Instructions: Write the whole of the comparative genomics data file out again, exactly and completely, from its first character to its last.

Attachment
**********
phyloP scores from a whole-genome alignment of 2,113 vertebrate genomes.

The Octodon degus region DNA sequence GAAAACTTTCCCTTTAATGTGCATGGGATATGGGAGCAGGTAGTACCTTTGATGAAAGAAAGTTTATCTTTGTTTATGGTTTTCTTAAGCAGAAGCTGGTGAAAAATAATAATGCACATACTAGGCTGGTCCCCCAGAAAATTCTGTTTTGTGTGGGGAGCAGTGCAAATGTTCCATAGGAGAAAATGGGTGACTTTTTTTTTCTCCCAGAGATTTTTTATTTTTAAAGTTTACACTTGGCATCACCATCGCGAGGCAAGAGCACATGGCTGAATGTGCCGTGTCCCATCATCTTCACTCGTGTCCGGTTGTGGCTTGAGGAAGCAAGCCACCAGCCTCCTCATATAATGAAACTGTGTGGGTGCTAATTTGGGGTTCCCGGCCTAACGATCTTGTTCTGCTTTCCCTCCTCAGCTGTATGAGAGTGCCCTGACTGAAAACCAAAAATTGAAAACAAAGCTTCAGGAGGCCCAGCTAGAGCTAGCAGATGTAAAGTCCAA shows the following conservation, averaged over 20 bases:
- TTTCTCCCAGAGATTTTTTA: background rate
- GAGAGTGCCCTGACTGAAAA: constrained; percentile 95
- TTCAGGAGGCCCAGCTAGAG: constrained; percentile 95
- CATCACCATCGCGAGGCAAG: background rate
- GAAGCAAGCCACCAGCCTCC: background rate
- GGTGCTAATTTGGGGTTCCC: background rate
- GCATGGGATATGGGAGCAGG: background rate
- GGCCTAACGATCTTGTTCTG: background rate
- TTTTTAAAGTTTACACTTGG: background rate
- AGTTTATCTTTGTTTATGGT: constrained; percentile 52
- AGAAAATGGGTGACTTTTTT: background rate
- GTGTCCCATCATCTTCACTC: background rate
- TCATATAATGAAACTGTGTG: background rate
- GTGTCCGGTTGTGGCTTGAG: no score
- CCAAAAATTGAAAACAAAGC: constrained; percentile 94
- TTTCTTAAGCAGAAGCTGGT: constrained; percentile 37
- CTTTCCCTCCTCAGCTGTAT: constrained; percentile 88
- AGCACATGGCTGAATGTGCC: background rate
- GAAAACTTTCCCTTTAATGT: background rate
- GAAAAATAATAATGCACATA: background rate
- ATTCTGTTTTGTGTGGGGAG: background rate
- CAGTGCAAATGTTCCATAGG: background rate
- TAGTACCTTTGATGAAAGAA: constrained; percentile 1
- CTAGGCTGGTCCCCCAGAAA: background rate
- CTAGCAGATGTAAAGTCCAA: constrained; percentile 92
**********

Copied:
phyloP scores from a whole-genome alignment of 2,113 vertebrate genomes.

The Octodon degus region DNA sequence GAAAACTTTCCCTTTAATGTGCATGGGATATGGGAGCAGGTAGTACCTTTGATGAAAGAAAGTTTATCTTTGTTTATGGTTTTCTTAAGCAGAAGCTGGTGAAAAATAATAATGCACATACTAGGCTGGTCCCCCAGAAAATTCTGTTTTGTGTGGGGAGCAGTGCAAATGTTCCATAGGAGAAAATGGGTGACTTTTTTTTTCTCCCAGAGATTTTTTATTTTTAAAGTTTACACTTGGCATCACCATCGCGAGGCAAGAGCACATGGCTGAATGTGCCGTGTCCCATCATCTTCACTCGTGTCCGGTTGTGGCTTGAGGAAGCAAGCCACCAGCCTCCTCATATAATGAAACTGTGTGGGTGCTAATTTGGGGTTCCCGGCCTAACGATCTTGTTCTGCTTTCCCTCCTCAGCTGTATGAGAGTGCCCTGACTGAAAACCAAAAATTGAAAACAAAGCTTCAGGAGGCCCAGCTAGAGCTAGCAGATGTAAAGTCCAA shows the following conservation, averaged over 20 bases:
- TTTCTCCCAGAGATTTTTTA: background rate
- GAGAGTGCCCTGACTGAAAA: constrained; percentile 95
- TTCAGGAGGCCCAGCTAGAG: constrained; percentile 95
- CATCACCATCGCGAGGCAAG: background rate
- GAAGCAAGCCACCAGCCTCC: background rate
- GGTGCTAATTTGGGGTTCCC: background rate
- GCATGGGATATGGGAGCAGG: background rate
- GGCCTAACGATCTTGTTCTG: background rate
- TTTTTAAAGTTTACACTTGG: background rate
- AGTTTATCTTTGTTTATGGT: constrained; percentile 52
- AGAAAATGGGTGACTTTTTT: background rate
- GTGTCCCATCATCTTCACTC: background rate
- TCATATAATGAAACTGTGTG: background rate
- GTGTCCGGTTGTGGCTTGAG: no score
- CCAAAAATTGAAAACAAAGC: constrained; percentile 94
- TTTCTTAAGCAGAAGCTGGT: constrained; percentile 37
- CTTTCCCTCCTCAGCTGTAT: constrained; percentile 88
- AGCACATGGCTGAATGTGCC: background rate
- GAAAACTTTCCCTTTAATGT: background rate
- GAAAAATAATAATGCACATA: background rate
- ATTCTGTTTTGTGTGGGGAG: background rate
- CAGTGCAAATGTTCCATAGG: background rate
- TAGTACCTTTGATGAAAGAA: constrained; percentile 1
- CTAGGCTGGTCCCCCAGAAA: background rate
- CTAGCAGATGTAAAGTCCAA: constrained; percentile 92